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Suzhou's Virtualized Logistic Network Backs Up China's Manufacturing Industry

Drastic changes occur in the global lap-top computer market are no longer a surprise to people when you think about the failure in logistics operation. Statistics indicate that from raw materials to the finished products, the manufacturing process takes about 10% of the time, while the rest is spent on the various links of logistics.

Nonetheless, there is minimal possibility for such things to happen in SIP.

The absence of sea port and airport in Suzhou is an innate handicap to the development of logistics, yet it in no way stops Suzhou being an important international logistic hub. Despite the locations of ports and airports outside of Suzhou, Suzhou relies on the superiority of clustering of tens of thousands of manufacturing industries to weave out a web of logistic network linking up with all the sea ports and airports around, by which the 20 million lap-top computers, along with other products and raw materials, flow smoothly to the whole of Yangtze delta region and the rest of the world.

One of the measures to develop Suzhou's logistic industry is to build the "virtual sea ports". Years ago, all foreign-invested enterprises in Suzhou had to go through customs clearance at Shanghai port, which normally took an annoying week to complete the formalities. Suzhou put forward the proposal to extend the Shanghai customs to SIP in a virtual way, and let the import and export commodities be declared in Suzhou and spared with inspection at Shanghai port. The proposal was approved by central authorities. Suzhou thus had a virtual seaport and the logistic process was greatly shortened.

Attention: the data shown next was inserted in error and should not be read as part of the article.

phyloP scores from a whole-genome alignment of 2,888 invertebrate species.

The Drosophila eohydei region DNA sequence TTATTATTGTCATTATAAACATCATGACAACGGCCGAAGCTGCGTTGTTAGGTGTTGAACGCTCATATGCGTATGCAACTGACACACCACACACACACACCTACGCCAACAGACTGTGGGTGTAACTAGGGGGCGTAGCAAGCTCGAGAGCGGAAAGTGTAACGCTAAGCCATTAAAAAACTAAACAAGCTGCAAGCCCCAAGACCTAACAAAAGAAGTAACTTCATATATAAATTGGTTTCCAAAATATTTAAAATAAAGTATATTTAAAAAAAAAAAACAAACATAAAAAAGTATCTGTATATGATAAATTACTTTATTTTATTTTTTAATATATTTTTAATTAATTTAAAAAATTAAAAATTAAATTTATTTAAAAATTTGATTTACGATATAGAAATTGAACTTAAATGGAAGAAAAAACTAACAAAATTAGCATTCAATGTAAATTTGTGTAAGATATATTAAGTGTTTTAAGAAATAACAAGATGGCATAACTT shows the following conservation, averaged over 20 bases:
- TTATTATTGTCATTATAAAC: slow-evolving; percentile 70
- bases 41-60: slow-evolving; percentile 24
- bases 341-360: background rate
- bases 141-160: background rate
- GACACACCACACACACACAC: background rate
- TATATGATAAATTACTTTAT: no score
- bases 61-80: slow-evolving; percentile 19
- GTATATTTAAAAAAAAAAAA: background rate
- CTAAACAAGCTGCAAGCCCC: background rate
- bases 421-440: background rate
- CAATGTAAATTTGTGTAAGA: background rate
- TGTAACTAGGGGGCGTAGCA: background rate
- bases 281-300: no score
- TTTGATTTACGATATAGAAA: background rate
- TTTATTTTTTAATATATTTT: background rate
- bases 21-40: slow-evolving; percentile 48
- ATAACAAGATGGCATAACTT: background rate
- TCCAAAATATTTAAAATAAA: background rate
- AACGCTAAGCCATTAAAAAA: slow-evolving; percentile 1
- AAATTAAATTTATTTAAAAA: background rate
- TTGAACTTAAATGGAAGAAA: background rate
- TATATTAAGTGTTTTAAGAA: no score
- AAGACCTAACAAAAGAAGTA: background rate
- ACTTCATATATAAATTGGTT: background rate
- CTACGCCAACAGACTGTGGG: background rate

Another measure is to put forth the concept of "virtual airport". The faster and more efficient air freight is a major alternative for Suzhou's enterprises. In coordination with Hongqiao and Pudong Airports of Shanghai, A speedy customs-clearance mode, known as the "SZV", was instituted so that air cargo can be cleared within one day. An air expressway thus came into being.

The measure that followed is to build a "virtual Hong Kong". In May 2004, Suzhou Logistics Center became the first "bonded logistics center (Type B)" in China. Within the bonded logistics zone, enterprises of various links of the same industrial chain are permitted by policy to conduct transactions among themselves without paying VAT, so that the enterprises no longer need to ship their products to Hong Kong and then return to the hinterland at high cost to evade VAT levies. The bonded logistics center became a paramount of Suzhou's "Hong Kong".

In addition to the virtual ports, Suzhou implemented VMI and DC services, which are actually a third-party warehousing trusteeship provided by logistics companies. Since the logistics operators provide independent, professional and carefully classified warehousing and distribution, the customers are spared of the trouble to build their own warehouses and the need to invest, while achieving "zero inventory". The labor and cost thus saved can be put into their production and R&D.

The adoption of VMI and DC brought new growth points to Suzhou Logistics Center. In 2006, the total value of commodities under the Center's control amounted to US$ 19 billion, and the figure is expected to rise to US$ 30 billion.

Aug. 20, 2007

   
 
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